ISSN: 1089-747X
Copyright © 1995–2012 by the Society for Seventeenth-Century Music

Volume 4, no. 1:

Nicolas Vallet, Le Secret des Muses. Eugène Ferré, lute solo; with Jérôme Blum, Brian Freehan, and Pascal Monteilhet, lutes. Auvidis/Astrée, 1997 [Auvidis E 8591.]

Reviewed by David J. Buch*

1 This new compact disc offers the first recorded collection of pieces from Nicolas Vallet’s publications for the solo lute and lute quartet, titled Secretum Musarum (Amsterdam, 1615, 1616). (note 1) This diverse repertory is typical of the early seventeenth-century style in the “old tuning,” with numerous concordant readings in contemporary manuscripts and prints in Europe and Great Britain. Short preludes articulate the three sections in this recording with the following dance types: passemeze, gaillarde, pavane, allemande, ballet, and courante. Two contrapuntal fantasies are also included, along with some intabulations of French, English, and Dutch vocal works.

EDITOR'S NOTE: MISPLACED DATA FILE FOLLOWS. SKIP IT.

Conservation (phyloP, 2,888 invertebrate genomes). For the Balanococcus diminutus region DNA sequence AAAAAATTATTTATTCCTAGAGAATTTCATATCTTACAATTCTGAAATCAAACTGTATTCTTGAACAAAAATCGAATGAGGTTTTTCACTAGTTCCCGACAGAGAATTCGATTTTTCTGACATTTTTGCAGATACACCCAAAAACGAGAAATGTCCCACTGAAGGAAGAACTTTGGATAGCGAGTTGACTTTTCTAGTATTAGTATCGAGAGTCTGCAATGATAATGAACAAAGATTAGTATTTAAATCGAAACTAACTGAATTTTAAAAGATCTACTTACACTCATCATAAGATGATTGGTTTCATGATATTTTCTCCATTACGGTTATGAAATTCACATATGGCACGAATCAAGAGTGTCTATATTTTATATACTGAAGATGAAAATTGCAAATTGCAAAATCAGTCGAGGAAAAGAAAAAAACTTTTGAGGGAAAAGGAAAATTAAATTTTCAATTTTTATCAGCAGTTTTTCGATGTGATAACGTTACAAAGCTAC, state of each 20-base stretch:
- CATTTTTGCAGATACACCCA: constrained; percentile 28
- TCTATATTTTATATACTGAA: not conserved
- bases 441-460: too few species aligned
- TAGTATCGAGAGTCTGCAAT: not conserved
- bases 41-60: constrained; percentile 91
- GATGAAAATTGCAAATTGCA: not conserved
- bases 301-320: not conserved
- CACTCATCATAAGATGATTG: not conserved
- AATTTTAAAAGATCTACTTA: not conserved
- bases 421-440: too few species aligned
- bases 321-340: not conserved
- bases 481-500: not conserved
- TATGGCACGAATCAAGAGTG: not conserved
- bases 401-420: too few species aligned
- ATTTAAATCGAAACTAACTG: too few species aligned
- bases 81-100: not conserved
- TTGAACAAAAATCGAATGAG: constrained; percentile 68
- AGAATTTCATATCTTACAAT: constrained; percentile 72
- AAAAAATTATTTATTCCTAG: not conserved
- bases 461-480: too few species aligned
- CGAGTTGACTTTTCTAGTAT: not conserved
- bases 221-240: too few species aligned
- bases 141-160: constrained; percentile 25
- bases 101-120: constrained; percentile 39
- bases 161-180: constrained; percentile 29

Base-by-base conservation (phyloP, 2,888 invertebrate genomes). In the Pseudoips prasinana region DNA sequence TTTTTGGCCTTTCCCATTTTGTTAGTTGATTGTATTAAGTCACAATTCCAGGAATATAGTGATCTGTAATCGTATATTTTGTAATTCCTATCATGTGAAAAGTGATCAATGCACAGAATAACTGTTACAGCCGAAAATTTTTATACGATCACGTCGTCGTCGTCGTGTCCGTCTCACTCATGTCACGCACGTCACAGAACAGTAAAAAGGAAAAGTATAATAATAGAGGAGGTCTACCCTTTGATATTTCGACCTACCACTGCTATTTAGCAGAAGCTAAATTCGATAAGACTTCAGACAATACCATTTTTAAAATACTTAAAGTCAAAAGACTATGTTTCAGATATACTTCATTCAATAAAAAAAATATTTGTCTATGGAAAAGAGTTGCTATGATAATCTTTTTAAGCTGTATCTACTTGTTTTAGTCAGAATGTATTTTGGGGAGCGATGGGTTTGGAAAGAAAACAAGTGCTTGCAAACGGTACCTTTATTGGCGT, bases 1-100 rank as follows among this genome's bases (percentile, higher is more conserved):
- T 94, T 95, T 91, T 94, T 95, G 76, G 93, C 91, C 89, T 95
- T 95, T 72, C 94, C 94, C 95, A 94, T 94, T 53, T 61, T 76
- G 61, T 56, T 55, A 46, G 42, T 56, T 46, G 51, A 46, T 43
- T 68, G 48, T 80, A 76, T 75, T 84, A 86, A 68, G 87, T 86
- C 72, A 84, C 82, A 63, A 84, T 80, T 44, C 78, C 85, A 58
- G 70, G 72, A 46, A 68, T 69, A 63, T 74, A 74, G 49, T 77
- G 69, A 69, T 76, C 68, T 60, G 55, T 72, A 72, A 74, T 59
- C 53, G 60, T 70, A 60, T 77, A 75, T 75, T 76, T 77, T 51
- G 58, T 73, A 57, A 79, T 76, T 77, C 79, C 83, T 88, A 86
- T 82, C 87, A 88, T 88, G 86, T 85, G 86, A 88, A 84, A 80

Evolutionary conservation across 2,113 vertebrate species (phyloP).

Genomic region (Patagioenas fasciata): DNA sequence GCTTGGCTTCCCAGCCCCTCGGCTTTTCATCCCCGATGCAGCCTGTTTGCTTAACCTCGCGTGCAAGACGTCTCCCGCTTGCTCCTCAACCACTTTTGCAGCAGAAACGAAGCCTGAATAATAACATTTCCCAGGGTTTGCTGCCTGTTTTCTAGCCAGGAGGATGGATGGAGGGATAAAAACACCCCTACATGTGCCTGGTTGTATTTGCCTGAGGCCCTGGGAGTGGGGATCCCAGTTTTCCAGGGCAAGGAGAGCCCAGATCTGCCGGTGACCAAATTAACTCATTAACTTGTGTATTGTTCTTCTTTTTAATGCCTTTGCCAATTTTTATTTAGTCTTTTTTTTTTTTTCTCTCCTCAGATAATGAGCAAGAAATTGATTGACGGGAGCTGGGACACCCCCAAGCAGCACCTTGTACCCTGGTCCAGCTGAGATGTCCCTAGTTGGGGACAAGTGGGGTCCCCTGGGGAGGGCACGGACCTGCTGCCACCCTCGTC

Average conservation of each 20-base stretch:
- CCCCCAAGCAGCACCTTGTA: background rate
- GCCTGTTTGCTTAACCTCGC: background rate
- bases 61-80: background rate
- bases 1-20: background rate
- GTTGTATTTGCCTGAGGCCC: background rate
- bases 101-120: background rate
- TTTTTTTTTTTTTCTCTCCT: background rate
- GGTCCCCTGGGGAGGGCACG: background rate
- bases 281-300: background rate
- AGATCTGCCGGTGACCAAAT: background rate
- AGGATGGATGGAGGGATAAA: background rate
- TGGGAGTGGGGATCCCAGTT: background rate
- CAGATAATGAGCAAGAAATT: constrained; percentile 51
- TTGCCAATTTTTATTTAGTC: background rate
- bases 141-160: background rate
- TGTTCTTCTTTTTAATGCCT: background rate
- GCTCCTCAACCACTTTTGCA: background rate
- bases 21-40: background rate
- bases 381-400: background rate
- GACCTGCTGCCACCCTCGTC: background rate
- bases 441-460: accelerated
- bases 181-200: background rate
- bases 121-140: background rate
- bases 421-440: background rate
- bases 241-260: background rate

2 Lute music in the Netherlands in the early seventeenth century fell under the sway of two main influences, the English and French repertory and style. Both are present in the selections recorded here. Most prevalent is the emerging elegant French dance that would captivate all of Europe in the next few decades. Vallet also invoked the somber and sometimes chromatic style of contemporary English lutenists like John Dowland. The French, English and Dutch vocal repertory is also explored in Vallet’s transcription. Far less in evidence is the Italian style.

3 Eugène Ferré performs the solos in a solid, workmanlike manner. His precise and restrained interpretations have a pervading metrical rhythm and sameness of tone color that occasionally becomes monotonous. The more effusive lute quartets (two ballets, a gaillarde, and three vocal intabulations) are more robustly executed than the solo music, with greater dynamic contrast. The notes by the French lute scholar Claude Chauvel are especially good for context and analysis of the repertory. English and Spanish translations are provided.

*David J. Buch ( is Professor of Music History at the University of Northern Iowa.  His publications include a book on the ballet de cour (New York: Pendragon, 1994), an editon of La Rhetorique des dieux (Madison, WI: A-R Editions, 1989), and numerous articles.
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1. Edited by André Souris (Paris: Centre Nationale de la Recherche Scientifique, 1970). The quartets were edited by Anne Bailes (Munich: Tree Editions, 1984).
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